James, I think, had this expansive understanding of faith in mind when he wrote the words we will study this week.  Real saving faith includes all four elements: knowledge, assent, trust, and commitment.  Dr. Curtis Vaughan said that James’ aim here centers on contrasting two kinds of faith; one genuine and the other spurious, one alive and the other dead (See Vaughan p 56).

 

 

Lesson Outline:

 

I.                   An Essential Principle Stated (v. 14)

A.    A hypothetical opponent: James imagines an opponent who might counter his views on faith, a person who might claim that practical obedience has no bearing on salvation.  Mere profession of faith in Christ, minus obedience, is worthless mental assent and falls short of the biblical norm.

B.     A poignant question: “Can that (kind of) faith save him?”  James’ question anticipates a negative response.

 

II.                A Hypothetical Example (vv. 15-17)

A.    A brother or sister in need (vv. 15-16a):  James, again, imagines a Christian friend in dire circumstances, in need of the basic essentials of life.  This destitute person meets with empty platitudes from the church, and the poor friend turns away with needs unmet, cold and hungry. 

B.     An unmistakable conclusion (vv. 16b-17): James surmised that this kind of unfeeling, disobedient faith is worthless.  This kind of profession of faith has no life dead and fruitless (See I John 3:16-18).

 

III.             A Hypothetical Objection (vv. 18-20)

A.    The objection summarized (v. 18a): Perhaps, at some point, James had a conversation with someone who argued about the nature of saving faith, and our author remembered the impression this dispute made on him. 

B.     An answer to the objection (vv. 18b-20): James made clear that good works serve as evidence of the life-altering nature of genuine faith; that is, Christians demonstrate their faith by acts of personal compassion and obedience to the Lord.  Moreover, James used the example of demons to make his point.  Devils are “orthodox” in their “creed”.  They believe in the one true God, and, no doubt, they hold accurate views of the person and work of Christ.  Indeed, the text indicates that demons have a fear of the Lord.  However, they do not have saving faith, faith that issues in warm trust and commitment of life to Christ.  Those who hold to such an inadequate view of faith demonstrate their utter foolishness.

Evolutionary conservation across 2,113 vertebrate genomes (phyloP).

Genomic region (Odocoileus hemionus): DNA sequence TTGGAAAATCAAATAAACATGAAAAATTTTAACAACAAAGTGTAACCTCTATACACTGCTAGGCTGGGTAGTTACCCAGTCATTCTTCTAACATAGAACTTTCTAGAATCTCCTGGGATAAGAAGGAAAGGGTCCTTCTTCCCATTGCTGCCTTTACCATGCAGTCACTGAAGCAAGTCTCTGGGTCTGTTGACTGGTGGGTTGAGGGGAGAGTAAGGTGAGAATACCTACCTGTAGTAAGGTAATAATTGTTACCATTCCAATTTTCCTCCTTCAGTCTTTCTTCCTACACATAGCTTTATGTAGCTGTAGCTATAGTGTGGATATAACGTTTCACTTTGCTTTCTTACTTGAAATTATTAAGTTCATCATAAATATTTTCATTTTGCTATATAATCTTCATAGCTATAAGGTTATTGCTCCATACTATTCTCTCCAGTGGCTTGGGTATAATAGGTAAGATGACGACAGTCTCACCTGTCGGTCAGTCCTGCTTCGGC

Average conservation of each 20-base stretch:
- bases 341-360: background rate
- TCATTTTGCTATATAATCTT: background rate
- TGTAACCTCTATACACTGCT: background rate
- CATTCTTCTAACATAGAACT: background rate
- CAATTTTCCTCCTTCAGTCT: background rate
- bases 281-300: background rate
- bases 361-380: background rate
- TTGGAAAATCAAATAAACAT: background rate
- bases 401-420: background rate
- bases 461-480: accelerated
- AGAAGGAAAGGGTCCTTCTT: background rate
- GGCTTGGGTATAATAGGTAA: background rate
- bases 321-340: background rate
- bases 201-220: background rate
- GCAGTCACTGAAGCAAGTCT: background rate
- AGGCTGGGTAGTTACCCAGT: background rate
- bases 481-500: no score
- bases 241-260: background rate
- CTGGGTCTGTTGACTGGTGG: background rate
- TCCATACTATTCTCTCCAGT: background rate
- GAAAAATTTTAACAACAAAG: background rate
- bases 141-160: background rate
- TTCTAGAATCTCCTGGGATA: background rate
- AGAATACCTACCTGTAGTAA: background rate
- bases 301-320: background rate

IV.             Two Examples of Saving Faith (vv. 21-26)

A.    Abraham (vv. 21-24): Both Paul and James used Abraham as an example of their theological emphases.  Paul referred to Abraham as an example of how a person cannot merit salvation by observing the law (See Galatians 3:1-9).  James, on the other hand, used Abraham as an example of the necessity of works as an outgrowth of saving faith.  In particular, this epistle emphasizes the patriarch’s act of faith in offering Isaac to God (See Genesis 22).  James viewed Abraham’s obedience as the fulfillment of the patriarch’s faith.  Works perfected Abraham’s faith as fruit fulfils the purpose of a tree (See Vaughan p. 62).

B.     Rahab (vv. 25-26): The second chapter of Joshua recounts the story of Rahab, a prostitute who helped Jewish spies do recognizance in Jericho.  She believed the “witness” of the spies, and demonstrated her faith by hiding the men from the authorities.  She risked her life to preserve the lives and mission of the spies, and, in doing so, she exercised her new-found faith in Jehovah.  James concluded this section with a final analogy.  Faith without works is like a body without the spirit.  The lifeless body may, for a time, retain the appearance and outward form of life, but it is dead nonetheless.